Publications & Resources

Explore key scholarship, reports, resources and work from our community. 

Our faculty, students and researchers work together everyday to contribute to a better world by grappling with urgent problems we are facing in India. We conduct rigorous work to produce high quality learning resources and publications to contribute to public discourse and social change. Here, we feature a sample from our work for everyone to access. You can explore featured resources, policies, and the latest publications from the University. 

To explore all the work of our University, please visit our publications repository.

  • WPS Issue 25 cover
    Published
    Authors
    • School of Development

    Abstract

    In a homogenised imagination of human aspirations, development interventions replicate popular models, including intensive farming in Adivasi landscapes. In the process, they try to sedentarise and individualise Adivasi communities living in the forest peripheries. Even as modernisation remains an elusive target in most of the tribal belts, ethnic socio-ecological institutions become redundant, leaving the community deskilled — ecologically, socially, and economically. Adivasi’s concerns about this conventional development process entailing detribalisation are seldom deliberated in literature and among the community.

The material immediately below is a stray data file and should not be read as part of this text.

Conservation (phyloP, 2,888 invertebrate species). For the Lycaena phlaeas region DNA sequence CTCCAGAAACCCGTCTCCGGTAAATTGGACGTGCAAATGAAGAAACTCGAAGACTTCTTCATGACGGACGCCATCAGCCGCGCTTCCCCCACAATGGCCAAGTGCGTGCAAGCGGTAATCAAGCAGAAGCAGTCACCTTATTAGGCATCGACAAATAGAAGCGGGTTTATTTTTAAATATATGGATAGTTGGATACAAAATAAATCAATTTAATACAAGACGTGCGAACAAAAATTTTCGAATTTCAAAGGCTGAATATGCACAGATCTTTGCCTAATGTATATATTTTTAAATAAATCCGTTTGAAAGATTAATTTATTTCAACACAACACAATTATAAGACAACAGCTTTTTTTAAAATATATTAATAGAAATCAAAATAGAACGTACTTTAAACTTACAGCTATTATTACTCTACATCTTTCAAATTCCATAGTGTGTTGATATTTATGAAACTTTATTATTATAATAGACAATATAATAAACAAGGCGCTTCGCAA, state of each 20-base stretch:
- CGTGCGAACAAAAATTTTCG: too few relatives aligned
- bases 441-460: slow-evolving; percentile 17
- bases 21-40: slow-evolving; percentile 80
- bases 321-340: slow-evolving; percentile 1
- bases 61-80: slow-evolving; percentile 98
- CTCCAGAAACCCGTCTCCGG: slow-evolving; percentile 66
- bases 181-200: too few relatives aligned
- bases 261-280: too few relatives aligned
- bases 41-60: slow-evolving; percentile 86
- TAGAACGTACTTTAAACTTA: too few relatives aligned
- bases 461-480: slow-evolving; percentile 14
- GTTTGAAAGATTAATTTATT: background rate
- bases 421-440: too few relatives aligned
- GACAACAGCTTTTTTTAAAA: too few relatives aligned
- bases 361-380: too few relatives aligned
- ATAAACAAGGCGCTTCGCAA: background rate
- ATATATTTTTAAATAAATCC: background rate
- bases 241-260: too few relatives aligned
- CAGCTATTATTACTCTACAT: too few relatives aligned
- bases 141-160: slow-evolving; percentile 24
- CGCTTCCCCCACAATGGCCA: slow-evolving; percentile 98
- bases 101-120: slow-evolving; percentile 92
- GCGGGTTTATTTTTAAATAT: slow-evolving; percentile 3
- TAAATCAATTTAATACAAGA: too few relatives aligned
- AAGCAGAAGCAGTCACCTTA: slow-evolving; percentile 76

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  • CSE working paper 49
    Published
    Authors

    Abstract

    We investigate the impact of the COVID-19 pandemic on income levels, poverty, and inequality in both the immediate aftermath and during the long uneven recovery till December 2021 using high-frequency household survey data from India. We find that the average all-India household income dropped between 30 to 38 percent during the months of the nationwide lockdown of April and May 2020. The subsequent recovery remained incomplete and was unevenly spread over the population even twenty-one months after the start of the pandemic. Households, on average, continued to make 16 to 19 percent lower cumulative income in the post-lockdown period, but have mostly recovered after the second wave in the second half of 2021. Poverty more than doubled during the lockdown and was 50 to 80 percent higher in the post-lockdown period in comparison to the pre-pandemic levels. In the post-second-wave phase, poverty was still slightly higher than in the pre-pandemic period, and any progress in poverty reduction that would have been achieved under normal circumstances over the two years was lost. Inequality too spiked during the lockdown, but returned back to the pre-pandemic levels. Using an event study model we find that the initial shock of the lockdown was more severe for the bottom of the income distribution, but the bottom also experienced a faster recovery. On the other hand, the top end of the distribution experienced smaller declines during the lockdown but they have been slow to recover. The bottom deciles in any period typically constituted households working in contact-intensive, informal, less secure occupations that were hit the hardest during the lockdown, but were quick to recover when the economy opened up. The upper end of the distribution constituted households working in less contact-intensive, formal, secure occupations that were shielded from the sudden shock but were slow to recover.

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  • Issue 24 Cover
    Published
    Authors

    Abstract